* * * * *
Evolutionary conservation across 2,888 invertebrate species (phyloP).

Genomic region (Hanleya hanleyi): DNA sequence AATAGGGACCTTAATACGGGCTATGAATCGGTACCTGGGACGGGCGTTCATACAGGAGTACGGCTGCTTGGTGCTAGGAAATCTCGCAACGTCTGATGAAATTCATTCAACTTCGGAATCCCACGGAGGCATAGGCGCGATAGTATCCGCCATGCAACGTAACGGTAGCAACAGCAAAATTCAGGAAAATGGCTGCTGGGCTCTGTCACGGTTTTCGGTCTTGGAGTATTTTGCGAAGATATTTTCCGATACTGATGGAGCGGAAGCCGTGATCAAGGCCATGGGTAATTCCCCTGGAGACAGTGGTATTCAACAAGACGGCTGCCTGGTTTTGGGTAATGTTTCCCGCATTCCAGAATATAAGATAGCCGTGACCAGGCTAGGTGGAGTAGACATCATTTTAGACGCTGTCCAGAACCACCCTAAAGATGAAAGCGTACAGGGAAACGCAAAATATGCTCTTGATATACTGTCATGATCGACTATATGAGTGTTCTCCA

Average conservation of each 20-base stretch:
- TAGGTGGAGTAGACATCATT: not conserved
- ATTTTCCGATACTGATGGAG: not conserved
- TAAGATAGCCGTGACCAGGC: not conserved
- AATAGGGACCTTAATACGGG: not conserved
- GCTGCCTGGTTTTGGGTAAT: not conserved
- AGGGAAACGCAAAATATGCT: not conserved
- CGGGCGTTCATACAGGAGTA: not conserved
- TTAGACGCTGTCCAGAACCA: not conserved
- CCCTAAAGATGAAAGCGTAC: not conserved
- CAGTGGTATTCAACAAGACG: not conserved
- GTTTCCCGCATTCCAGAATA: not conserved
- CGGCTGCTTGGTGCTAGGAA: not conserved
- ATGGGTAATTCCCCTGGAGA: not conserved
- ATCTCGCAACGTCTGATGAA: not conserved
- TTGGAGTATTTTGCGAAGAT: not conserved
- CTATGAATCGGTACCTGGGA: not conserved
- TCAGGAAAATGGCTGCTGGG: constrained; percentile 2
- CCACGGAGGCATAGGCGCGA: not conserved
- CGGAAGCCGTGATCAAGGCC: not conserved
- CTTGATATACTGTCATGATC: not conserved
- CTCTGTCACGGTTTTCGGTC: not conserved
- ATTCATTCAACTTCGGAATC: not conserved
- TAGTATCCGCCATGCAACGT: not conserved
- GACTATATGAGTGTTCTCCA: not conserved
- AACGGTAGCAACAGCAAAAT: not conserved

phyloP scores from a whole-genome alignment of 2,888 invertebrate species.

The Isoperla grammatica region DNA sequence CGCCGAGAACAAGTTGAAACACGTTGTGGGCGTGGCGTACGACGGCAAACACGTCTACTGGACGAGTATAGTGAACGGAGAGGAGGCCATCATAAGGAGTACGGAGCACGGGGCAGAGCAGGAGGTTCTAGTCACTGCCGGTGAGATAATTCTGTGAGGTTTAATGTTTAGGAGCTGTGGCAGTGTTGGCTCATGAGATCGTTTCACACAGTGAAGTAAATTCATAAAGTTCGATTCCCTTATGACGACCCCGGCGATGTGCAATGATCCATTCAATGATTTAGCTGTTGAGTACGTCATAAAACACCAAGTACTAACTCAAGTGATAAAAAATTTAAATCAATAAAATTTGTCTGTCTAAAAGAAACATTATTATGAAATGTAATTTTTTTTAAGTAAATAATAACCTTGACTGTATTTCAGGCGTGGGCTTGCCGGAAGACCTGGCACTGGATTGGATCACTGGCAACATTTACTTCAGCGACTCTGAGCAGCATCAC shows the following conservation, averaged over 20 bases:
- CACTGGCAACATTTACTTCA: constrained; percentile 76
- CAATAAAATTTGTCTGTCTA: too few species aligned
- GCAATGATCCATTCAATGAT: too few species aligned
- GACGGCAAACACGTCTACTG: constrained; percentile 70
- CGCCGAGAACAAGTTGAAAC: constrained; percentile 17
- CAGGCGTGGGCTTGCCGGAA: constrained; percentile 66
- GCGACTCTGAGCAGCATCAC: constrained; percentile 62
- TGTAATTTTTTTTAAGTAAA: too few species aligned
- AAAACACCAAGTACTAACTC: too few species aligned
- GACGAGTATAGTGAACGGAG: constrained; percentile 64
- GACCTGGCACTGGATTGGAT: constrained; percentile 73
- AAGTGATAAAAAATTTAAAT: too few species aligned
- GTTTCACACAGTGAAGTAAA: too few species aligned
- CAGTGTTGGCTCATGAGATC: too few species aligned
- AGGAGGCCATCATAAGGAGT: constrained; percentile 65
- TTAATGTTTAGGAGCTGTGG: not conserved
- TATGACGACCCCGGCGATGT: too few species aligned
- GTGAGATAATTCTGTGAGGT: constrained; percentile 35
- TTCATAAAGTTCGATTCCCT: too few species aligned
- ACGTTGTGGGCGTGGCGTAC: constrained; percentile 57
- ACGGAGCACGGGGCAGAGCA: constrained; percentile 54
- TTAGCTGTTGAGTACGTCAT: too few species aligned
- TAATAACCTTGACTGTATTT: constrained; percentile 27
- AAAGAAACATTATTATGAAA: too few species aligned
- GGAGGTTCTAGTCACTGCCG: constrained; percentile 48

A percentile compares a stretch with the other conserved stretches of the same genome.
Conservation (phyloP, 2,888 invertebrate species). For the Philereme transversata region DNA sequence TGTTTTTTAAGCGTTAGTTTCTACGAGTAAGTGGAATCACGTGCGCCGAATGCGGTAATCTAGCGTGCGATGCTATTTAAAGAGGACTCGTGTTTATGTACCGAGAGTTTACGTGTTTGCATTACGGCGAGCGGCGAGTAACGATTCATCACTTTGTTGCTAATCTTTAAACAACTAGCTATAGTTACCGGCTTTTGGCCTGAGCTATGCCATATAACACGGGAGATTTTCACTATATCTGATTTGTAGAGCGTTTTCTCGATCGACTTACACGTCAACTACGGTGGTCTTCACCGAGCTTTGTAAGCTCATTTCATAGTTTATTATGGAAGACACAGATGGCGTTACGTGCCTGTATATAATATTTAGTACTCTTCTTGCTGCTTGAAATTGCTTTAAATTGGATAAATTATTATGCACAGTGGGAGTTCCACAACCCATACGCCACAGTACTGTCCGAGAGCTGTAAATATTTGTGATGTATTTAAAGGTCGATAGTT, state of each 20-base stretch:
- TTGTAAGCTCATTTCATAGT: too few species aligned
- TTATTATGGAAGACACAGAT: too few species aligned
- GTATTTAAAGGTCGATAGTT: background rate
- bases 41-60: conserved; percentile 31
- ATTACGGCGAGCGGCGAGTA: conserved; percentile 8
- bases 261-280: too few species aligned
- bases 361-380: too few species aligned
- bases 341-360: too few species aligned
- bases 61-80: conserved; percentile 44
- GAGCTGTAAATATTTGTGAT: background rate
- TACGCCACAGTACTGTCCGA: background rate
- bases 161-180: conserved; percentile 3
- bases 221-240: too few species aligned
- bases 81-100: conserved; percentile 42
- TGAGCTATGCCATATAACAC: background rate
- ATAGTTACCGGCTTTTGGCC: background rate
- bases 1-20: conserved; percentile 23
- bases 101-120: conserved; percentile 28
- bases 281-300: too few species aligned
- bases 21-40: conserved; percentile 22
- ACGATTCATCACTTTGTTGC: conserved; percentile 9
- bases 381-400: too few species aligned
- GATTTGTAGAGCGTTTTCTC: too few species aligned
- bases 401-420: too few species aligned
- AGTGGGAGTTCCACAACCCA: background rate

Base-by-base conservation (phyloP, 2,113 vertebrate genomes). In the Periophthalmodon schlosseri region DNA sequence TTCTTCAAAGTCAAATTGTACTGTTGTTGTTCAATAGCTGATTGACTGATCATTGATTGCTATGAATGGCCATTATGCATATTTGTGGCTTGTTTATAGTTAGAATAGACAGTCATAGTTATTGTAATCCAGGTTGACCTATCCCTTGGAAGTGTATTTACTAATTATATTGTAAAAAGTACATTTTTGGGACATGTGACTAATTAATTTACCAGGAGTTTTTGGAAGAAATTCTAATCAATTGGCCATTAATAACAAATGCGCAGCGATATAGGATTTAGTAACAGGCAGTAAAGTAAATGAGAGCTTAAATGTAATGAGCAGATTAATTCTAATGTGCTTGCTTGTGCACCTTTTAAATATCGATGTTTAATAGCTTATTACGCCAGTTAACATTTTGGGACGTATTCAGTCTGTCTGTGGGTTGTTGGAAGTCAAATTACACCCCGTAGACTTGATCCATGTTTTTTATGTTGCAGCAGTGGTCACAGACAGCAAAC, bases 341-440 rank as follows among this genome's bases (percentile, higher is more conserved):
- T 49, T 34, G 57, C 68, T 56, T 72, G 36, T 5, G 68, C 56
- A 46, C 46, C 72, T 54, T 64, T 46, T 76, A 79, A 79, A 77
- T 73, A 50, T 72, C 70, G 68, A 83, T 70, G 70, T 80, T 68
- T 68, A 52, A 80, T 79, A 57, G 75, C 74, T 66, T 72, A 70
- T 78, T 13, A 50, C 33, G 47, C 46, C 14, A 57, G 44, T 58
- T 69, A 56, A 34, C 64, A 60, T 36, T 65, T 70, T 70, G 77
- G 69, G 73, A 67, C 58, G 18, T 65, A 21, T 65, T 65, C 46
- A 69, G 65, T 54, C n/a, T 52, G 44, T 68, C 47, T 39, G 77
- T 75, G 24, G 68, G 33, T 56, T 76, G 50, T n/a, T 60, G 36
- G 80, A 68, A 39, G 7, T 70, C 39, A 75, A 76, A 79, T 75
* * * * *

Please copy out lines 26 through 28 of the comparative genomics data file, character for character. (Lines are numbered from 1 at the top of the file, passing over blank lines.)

- TAGTATCCGCCATGCAACGT: not conserved
- GACTATATGAGTGTTCTCCA: not conserved
- AACGGTAGCAACAGCAAAAT: not conserved